As we reported to you in our September 27 update (please visit www.eapdhealthcarereform.com to view this and other previous updates), several dozen comments associated with CMS’s proposed rule for the Medicare Home Health Prospective Payment System (HH PPS) Rate Update for Calendar Year 2011 addressed the so-called “36-month rule” for home health agencies (HHAs) that went into effect in January 2010.

Under the 36-month rule, the provider agreement and Medicare billing privileges do not convey to a new owner if an HHA owner sells, transfers or relinquishes ownership within 36 months after the effective date of Medicare enrollment. Exemptions were proposed by CMS in response to concerns that the rule would have the unintended consequence of harming the business of legitimate HHAs and potentially affecting financing to the industry. Such exemptions included:

  • A publicly-traded company is acquiring another HHA and both entities have submitted cost reports to Medicare for the previous five years;
  • An HHA parent company is undergoing an internal corporate restructuring, such as a merger or consolidation, and the HHA has submitted a cost report to Medicare for the previous five years;
  • The owners of an existing HHA decide to change the existing business structure (e.g., partnership to a limited liability company or sole proprietorship to subchapter S corporation), the individual owners remain the same, and there is no change in majority ownership (i.e., 50 percent or more ownership in the HHA); and
  • The death of an owner who owns a 49 percent or less interest in an HHA (where several individuals and/or organizations are co-owners of an HHA and one of the owners dies).

In response to the comments received in September, CMS revised its exemptions in the final HH PPS rule – which was published in the November 17 Federal Register – to clarify the following:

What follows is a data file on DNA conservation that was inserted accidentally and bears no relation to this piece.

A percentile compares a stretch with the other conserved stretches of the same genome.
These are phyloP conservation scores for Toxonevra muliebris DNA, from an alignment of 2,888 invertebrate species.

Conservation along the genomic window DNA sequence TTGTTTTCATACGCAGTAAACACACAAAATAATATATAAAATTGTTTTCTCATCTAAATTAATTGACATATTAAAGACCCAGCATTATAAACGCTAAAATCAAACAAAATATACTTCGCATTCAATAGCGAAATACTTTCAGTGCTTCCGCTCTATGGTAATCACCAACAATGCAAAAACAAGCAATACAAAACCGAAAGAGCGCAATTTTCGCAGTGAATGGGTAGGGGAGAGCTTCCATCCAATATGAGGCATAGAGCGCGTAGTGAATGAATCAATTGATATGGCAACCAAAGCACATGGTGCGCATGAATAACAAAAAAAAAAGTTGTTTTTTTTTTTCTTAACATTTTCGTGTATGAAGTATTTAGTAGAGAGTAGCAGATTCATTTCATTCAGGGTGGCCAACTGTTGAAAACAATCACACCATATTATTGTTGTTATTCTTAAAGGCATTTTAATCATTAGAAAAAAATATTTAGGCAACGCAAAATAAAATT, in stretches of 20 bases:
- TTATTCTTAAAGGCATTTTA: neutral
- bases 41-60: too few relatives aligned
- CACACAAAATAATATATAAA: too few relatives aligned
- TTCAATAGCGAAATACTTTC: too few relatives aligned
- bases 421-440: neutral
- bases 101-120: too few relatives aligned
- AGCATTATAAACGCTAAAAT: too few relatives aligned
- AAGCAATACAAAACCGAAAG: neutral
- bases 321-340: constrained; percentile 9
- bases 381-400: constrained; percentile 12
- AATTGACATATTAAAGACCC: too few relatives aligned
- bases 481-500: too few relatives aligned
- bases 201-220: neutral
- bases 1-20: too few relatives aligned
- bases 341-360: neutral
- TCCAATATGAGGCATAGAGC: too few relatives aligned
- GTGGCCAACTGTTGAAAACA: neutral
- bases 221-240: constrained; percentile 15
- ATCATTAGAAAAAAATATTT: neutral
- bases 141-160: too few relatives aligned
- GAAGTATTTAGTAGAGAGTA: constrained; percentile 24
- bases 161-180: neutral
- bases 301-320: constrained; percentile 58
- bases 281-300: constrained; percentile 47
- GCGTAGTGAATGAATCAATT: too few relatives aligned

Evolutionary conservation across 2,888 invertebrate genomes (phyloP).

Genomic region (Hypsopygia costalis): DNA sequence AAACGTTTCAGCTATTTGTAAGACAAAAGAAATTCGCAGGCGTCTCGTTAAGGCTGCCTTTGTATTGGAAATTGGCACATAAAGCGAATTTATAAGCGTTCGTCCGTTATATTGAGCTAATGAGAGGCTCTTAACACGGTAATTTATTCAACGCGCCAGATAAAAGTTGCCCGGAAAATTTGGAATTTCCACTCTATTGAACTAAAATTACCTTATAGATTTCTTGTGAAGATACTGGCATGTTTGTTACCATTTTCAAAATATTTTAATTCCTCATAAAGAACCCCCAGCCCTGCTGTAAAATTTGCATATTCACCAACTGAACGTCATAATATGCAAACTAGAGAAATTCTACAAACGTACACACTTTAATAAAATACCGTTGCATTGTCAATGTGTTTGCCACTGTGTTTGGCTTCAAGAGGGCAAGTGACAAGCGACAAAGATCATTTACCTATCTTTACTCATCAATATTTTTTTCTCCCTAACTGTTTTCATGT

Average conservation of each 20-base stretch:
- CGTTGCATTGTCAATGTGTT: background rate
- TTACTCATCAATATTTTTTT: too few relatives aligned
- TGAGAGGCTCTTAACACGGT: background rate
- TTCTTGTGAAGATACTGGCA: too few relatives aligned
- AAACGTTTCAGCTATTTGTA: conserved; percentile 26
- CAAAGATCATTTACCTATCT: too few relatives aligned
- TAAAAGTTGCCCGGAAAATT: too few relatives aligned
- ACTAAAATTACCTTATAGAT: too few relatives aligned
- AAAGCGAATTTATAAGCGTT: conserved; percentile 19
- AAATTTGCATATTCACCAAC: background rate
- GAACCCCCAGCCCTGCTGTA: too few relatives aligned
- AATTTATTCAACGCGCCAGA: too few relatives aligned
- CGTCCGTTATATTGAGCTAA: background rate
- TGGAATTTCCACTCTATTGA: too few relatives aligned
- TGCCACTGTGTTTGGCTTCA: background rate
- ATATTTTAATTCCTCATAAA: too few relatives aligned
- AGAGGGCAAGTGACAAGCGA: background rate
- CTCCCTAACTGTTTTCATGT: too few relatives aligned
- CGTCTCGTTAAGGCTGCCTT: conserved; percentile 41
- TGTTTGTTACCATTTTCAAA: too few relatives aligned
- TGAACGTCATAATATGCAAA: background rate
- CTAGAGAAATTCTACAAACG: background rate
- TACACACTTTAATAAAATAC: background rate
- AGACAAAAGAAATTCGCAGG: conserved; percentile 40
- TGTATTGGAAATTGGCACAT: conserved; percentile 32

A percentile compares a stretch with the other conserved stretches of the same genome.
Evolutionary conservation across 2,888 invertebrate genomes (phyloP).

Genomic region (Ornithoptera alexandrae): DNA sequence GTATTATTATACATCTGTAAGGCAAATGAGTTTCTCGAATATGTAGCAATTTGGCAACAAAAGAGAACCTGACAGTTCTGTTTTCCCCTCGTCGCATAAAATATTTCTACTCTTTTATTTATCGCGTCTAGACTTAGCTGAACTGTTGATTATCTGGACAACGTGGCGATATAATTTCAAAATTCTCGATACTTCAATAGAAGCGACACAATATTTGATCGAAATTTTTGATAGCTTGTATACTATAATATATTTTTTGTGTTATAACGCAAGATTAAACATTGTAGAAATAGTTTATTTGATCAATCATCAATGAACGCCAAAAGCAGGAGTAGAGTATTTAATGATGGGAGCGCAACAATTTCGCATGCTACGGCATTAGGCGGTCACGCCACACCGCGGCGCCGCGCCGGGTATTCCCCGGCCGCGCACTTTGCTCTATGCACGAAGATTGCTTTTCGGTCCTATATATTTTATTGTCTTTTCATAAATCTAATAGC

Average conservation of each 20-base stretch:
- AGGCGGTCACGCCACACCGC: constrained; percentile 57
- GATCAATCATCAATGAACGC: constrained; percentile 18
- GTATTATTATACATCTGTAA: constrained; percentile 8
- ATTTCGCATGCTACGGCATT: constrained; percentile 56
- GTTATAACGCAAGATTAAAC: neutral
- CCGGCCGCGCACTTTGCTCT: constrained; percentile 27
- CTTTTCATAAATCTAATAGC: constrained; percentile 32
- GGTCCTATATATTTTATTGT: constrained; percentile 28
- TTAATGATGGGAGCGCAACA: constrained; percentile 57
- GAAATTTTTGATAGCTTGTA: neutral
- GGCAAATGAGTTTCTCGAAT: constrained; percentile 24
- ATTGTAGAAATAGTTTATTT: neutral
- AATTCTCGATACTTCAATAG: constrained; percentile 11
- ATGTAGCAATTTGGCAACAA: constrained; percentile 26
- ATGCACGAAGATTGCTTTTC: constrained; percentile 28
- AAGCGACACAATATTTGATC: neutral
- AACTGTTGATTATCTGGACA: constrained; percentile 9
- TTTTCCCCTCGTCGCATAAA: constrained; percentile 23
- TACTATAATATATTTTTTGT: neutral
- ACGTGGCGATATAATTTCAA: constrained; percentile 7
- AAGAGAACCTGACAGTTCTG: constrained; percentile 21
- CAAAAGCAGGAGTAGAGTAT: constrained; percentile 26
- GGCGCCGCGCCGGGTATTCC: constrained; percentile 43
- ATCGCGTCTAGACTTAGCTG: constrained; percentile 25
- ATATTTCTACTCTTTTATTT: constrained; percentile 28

• The publicly-traded company exception was expanded to include both public and private HHAs, and the time period for submitting cost reports was reduced to two consecutive years (down from five in the proposed rule);
  • The cost report requirement in the internal corporate restructuring exemption has been eliminated;
  • When an existing HHA’s business structure is changed, there is no longer a requirement that there be no change in majority ownership to meet the exemption; and
  • The death of owner exemption will apply to any owner and will not be based on the above ownership percentage.

CMS also addressed concerns over access to capital and the belief that the 36-month rule would block new investments in the home health industry, therefore causing the costs of the rule to outweigh its benefits to Medicare beneficiaries. In response to such comments, CMS stated, “We disagree with the assertion that the costs of the proposed rule outweigh its benefits. Beyond the issue of ‘certificate mills’ and HHAs’ ‘flipping’ ownership to a third-party, we remain concerned about: (1) The sale or transfer of HHAs that have little or no enterprise value except the Medicare billing number, and (2) new owners entering Medicare without the HHA having to undergo a State survey.”